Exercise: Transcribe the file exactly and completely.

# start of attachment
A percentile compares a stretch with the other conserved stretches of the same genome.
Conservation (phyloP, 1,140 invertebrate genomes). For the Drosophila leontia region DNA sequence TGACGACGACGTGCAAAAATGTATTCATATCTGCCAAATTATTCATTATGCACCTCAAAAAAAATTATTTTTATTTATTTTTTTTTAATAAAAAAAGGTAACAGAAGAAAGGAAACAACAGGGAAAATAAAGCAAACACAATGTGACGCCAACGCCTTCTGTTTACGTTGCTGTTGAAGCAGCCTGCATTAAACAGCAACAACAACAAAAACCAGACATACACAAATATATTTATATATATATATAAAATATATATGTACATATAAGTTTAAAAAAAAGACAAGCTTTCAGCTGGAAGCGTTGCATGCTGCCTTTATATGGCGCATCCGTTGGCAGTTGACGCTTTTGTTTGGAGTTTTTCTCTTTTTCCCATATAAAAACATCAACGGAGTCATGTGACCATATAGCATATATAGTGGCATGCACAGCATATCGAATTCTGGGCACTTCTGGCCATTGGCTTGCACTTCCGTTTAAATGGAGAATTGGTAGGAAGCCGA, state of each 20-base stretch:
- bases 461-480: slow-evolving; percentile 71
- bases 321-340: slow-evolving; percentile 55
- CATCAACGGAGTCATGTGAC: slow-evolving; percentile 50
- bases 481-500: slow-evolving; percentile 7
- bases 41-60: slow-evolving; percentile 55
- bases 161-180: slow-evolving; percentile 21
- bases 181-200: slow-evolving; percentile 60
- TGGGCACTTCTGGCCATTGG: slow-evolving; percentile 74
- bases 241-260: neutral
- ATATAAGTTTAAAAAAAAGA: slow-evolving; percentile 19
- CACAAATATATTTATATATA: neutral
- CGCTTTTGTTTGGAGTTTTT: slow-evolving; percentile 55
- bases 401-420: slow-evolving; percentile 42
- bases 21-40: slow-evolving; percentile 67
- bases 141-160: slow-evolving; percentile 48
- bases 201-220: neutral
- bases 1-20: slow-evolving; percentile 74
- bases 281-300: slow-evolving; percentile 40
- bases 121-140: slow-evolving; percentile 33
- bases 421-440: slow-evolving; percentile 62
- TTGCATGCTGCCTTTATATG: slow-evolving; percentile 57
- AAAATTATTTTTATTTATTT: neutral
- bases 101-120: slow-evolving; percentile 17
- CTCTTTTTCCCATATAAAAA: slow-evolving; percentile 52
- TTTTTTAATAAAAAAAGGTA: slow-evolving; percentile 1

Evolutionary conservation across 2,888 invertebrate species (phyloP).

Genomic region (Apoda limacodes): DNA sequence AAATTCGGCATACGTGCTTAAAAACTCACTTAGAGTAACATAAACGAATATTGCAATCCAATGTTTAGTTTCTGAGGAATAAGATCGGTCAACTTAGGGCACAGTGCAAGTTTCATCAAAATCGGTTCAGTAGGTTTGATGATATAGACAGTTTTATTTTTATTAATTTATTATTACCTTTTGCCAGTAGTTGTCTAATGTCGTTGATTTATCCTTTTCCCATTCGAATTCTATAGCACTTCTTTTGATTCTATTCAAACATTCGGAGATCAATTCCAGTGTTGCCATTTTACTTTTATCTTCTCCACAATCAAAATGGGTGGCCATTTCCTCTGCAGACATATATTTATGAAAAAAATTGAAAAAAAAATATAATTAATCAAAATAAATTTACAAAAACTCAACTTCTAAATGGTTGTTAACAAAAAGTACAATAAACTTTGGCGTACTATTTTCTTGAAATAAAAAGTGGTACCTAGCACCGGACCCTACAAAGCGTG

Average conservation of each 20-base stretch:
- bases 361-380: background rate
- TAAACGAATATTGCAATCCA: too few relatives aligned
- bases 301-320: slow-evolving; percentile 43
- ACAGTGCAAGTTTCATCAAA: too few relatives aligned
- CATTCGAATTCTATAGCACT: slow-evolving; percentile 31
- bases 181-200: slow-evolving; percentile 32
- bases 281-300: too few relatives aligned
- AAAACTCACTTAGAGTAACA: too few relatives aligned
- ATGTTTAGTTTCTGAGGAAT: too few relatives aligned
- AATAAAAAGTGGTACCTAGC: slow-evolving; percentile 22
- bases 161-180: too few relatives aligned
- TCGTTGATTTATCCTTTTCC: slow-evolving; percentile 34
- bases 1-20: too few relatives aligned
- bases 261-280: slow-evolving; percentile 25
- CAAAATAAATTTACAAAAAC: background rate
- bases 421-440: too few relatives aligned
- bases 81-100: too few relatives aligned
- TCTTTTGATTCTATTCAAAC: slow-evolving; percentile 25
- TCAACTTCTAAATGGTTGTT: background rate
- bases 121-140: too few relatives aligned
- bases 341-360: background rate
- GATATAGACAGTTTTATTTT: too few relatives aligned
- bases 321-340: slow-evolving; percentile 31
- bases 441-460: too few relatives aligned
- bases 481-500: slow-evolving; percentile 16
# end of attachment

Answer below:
A percentile compares a stretch with the other conserved stretches of the same genome.
Conservation (phyloP, 1,140 invertebrate genomes). For the Drosophila leontia region DNA sequence TGACGACGACGTGCAAAAATGTATTCATATCTGCCAAATTATTCATTATGCACCTCAAAAAAAATTATTTTTATTTATTTTTTTTTAATAAAAAAAGGTAACAGAAGAAAGGAAACAACAGGGAAAATAAAGCAAACACAATGTGACGCCAACGCCTTCTGTTTACGTTGCTGTTGAAGCAGCCTGCATTAAACAGCAACAACAACAAAAACCAGACATACACAAATATATTTATATATATATATAAAATATATATGTACATATAAGTTTAAAAAAAAGACAAGCTTTCAGCTGGAAGCGTTGCATGCTGCCTTTATATGGCGCATCCGTTGGCAGTTGACGCTTTTGTTTGGAGTTTTTCTCTTTTTCCCATATAAAAACATCAACGGAGTCATGTGACCATATAGCATATATAGTGGCATGCACAGCATATCGAATTCTGGGCACTTCTGGCCATTGGCTTGCACTTCCGTTTAAATGGAGAATTGGTAGGAAGCCGA, state of each 20-base stretch:
- bases 461-480: slow-evolving; percentile 71
- bases 321-340: slow-evolving; percentile 55
- CATCAACGGAGTCATGTGAC: slow-evolving; percentile 50
- bases 481-500: slow-evolving; percentile 7
- bases 41-60: slow-evolving; percentile 55
- bases 161-180: slow-evolving; percentile 21
- bases 181-200: slow-evolving; percentile 60
- TGGGCACTTCTGGCCATTGG: slow-evolving; percentile 74
- bases 241-260: neutral
- ATATAAGTTTAAAAAAAAGA: slow-evolving; percentile 19
- CACAAATATATTTATATATA: neutral
- CGCTTTTGTTTGGAGTTTTT: slow-evolving; percentile 55
- bases 401-420: slow-evolving; percentile 42
- bases 21-40: slow-evolving; percentile 67
- bases 141-160: slow-evolving; percentile 48
- bases 201-220: neutral
- bases 1-20: slow-evolving; percentile 74
- bases 281-300: slow-evolving; percentile 40
- bases 121-140: slow-evolving; percentile 33
- bases 421-440: slow-evolving; percentile 62
- TTGCATGCTGCCTTTATATG: slow-evolving; percentile 57
- AAAATTATTTTTATTTATTT: neutral
- bases 101-120: slow-evolving; percentile 17
- CTCTTTTTCCCATATAAAAA: slow-evolving; percentile 52
- TTTTTTAATAAAAAAAGGTA: slow-evolving; percentile 1

Evolutionary conservation across 2,888 invertebrate species (phyloP).

Genomic region (Apoda limacodes): DNA sequence AAATTCGGCATACGTGCTTAAAAACTCACTTAGAGTAACATAAACGAATATTGCAATCCAATGTTTAGTTTCTGAGGAATAAGATCGGTCAACTTAGGGCACAGTGCAAGTTTCATCAAAATCGGTTCAGTAGGTTTGATGATATAGACAGTTTTATTTTTATTAATTTATTATTACCTTTTGCCAGTAGTTGTCTAATGTCGTTGATTTATCCTTTTCCCATTCGAATTCTATAGCACTTCTTTTGATTCTATTCAAACATTCGGAGATCAATTCCAGTGTTGCCATTTTACTTTTATCTTCTCCACAATCAAAATGGGTGGCCATTTCCTCTGCAGACATATATTTATGAAAAAAATTGAAAAAAAAATATAATTAATCAAAATAAATTTACAAAAACTCAACTTCTAAATGGTTGTTAACAAAAAGTACAATAAACTTTGGCGTACTATTTTCTTGAAATAAAAAGTGGTACCTAGCACCGGACCCTACAAAGCGTG

Average conservation of each 20-base stretch:
- bases 361-380: background rate
- TAAACGAATATTGCAATCCA: too few relatives aligned
- bases 301-320: slow-evolving; percentile 43
- ACAGTGCAAGTTTCATCAAA: too few relatives aligned
- CATTCGAATTCTATAGCACT: slow-evolving; percentile 31
- bases 181-200: slow-evolving; percentile 32
- bases 281-300: too few relatives aligned
- AAAACTCACTTAGAGTAACA: too few relatives aligned
- ATGTTTAGTTTCTGAGGAAT: too few relatives aligned
- AATAAAAAGTGGTACCTAGC: slow-evolving; percentile 22
- bases 161-180: too few relatives aligned
- TCGTTGATTTATCCTTTTCC: slow-evolving; percentile 34
- bases 1-20: too few relatives aligned
- bases 261-280: slow-evolving; percentile 25
- CAAAATAAATTTACAAAAAC: background rate
- bases 421-440: too few relatives aligned
- bases 81-100: too few relatives aligned
- TCTTTTGATTCTATTCAAAC: slow-evolving; percentile 25
- TCAACTTCTAAATGGTTGTT: background rate
- bases 121-140: too few relatives aligned
- bases 341-360: background rate
- GATATAGACAGTTTTATTTT: too few relatives aligned
- bases 321-340: slow-evolving; percentile 31
- bases 441-460: too few relatives aligned
- bases 481-500: slow-evolving; percentile 16